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Taking Play TOO Seriously?

Samantha Plate's picture

While reading "Taking Play Seriously" by Robin Marantz Henig, I started to become very frustrated. The psychologists in this article were taking all the fun out of playing.

I plan on majoring in Psychology, so at first I was very intrigued about the motivations behind playing. But as I realized that the psychologists were zooming-in so close and nit-pickingat every small detail, so much so that playing no longer resembled playing, I stopped wanting to read the article. I know that when it comes to psychology, if there's a behavior there's always going to be someone investigating the why. But trying to place a definition on an act that is so innnate and child-centered seeems to detract from the very nature of the word. Playing is playing. It's having fun and exploring what's around you. It's done for the exact reasons it appears to be done- to socialize, stretch the imagination, and, most importantly, because it makes people happy.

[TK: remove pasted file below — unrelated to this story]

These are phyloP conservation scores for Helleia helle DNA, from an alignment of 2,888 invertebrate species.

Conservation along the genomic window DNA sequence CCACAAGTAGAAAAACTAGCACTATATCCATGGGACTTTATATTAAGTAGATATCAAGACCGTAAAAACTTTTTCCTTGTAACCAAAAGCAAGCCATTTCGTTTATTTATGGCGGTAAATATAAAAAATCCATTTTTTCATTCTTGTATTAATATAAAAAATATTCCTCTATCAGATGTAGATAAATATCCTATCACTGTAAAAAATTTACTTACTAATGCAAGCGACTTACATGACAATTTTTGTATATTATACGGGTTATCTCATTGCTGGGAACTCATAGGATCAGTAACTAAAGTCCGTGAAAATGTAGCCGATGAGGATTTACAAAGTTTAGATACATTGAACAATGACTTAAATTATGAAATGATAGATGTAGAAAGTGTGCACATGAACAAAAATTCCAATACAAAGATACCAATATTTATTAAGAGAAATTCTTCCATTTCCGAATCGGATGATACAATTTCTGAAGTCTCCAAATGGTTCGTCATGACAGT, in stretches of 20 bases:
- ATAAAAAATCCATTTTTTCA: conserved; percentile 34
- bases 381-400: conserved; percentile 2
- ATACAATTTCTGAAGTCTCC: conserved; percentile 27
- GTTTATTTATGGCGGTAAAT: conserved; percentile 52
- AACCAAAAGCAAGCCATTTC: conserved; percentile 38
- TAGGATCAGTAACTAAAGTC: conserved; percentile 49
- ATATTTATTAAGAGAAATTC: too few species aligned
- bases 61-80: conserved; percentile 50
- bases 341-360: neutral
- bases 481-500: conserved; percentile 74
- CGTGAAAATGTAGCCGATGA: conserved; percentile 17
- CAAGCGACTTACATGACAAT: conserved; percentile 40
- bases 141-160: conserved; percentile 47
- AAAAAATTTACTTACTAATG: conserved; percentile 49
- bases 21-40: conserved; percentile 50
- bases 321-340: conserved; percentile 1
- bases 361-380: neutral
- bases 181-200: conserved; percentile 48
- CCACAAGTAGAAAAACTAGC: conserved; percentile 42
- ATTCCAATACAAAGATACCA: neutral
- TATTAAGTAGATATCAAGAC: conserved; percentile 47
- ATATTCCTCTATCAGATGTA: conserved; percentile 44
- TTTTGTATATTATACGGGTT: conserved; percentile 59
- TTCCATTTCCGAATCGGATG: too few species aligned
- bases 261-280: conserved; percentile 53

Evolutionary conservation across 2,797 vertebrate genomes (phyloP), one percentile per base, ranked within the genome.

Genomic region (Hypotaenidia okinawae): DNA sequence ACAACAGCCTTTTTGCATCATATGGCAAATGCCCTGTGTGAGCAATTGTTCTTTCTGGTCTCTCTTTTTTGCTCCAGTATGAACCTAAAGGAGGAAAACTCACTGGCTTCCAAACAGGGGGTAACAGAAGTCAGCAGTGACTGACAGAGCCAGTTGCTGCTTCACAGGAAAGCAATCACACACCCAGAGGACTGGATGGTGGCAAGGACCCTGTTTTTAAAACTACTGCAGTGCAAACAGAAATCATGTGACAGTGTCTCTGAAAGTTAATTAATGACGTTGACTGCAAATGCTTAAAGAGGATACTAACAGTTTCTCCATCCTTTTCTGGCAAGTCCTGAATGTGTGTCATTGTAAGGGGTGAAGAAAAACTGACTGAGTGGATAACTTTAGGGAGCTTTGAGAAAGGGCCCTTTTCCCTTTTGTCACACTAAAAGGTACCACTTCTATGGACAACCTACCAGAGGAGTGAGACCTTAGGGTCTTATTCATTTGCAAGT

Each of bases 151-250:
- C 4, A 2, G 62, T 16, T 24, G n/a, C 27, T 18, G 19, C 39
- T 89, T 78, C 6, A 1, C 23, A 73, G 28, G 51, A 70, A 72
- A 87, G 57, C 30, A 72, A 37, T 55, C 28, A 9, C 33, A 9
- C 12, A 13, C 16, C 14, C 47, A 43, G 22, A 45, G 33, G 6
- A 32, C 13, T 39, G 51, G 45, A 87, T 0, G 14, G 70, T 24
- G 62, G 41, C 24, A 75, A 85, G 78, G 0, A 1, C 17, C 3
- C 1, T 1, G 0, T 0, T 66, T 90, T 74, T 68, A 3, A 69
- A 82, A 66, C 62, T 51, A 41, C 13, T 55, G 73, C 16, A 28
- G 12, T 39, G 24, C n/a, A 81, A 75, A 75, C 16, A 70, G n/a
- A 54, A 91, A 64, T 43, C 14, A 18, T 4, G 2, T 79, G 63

Sometimes I wish psychologists could just let some things be. I'd rather not know the chemicals involved in love or the steps involved in grieving. Some actions and emotions are just natural and they make us who we are. So please, don't take play too seriously.